January 1st, 2013, 09:18 PM  #1  
Newbie Joined: Jan 2013 Posts: 1 Thanks: 0  Stats question
I ran across the following in a post by an Austrian professor who, at the time, was advocating the death penalty for Global Warming deniers. He has since apologized, and retracted his stand. The Global Warming bit doesn't really interest me, and isn't relevant. It's that statistics part I'm curious about. So here's the quote (with one parenthetical clarification by me): Quote:
Obviously there's a chance that if the scientists are wrong, they still might be partially right, but it's hard to see whether or not that's how he's getting to his 10 million number. The one potential flaw I can see in my own logic is that I'm assuming there are only two outcomes, and that they are mutually exclusive. If that's not the case, then the 10 million number could make sense. Anyway, that's my read on all of this, am I right, or is our Austrian professor?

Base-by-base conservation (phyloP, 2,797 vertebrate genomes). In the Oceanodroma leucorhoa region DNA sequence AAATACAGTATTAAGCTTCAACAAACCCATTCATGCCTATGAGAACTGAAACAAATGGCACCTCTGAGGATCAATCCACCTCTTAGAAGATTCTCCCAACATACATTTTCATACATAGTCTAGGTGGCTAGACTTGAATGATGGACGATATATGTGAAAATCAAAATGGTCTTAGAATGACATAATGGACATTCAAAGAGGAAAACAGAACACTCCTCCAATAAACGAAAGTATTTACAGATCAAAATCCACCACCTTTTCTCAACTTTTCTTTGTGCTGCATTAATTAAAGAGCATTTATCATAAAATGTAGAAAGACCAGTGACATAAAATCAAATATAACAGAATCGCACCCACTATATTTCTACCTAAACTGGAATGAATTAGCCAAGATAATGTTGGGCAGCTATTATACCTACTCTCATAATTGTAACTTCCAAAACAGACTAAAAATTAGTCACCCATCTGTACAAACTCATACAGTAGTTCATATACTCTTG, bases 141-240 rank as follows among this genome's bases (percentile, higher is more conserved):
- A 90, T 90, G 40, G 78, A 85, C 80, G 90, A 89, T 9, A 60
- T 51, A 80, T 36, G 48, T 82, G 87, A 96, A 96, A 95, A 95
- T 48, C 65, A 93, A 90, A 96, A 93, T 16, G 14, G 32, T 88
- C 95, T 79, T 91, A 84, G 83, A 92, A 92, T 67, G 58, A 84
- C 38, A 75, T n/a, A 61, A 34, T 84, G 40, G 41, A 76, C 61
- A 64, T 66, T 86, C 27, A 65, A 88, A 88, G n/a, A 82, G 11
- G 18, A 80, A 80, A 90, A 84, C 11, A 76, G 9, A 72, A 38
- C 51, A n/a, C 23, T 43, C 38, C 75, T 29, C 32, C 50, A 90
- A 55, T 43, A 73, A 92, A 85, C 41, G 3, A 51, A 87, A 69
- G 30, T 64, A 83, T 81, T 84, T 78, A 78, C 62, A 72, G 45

January 2nd, 2013, 03:02 PM  #2 
Global Moderator Joined: May 2007 Posts: 6,754 Thanks: 695  Re: Stats question
All the professor is doing is computing the mathematical expectation. In this context it is meaningless since we are dealing with a one time event (GW or not GW), while expectations are useful when the experiments are repeated.


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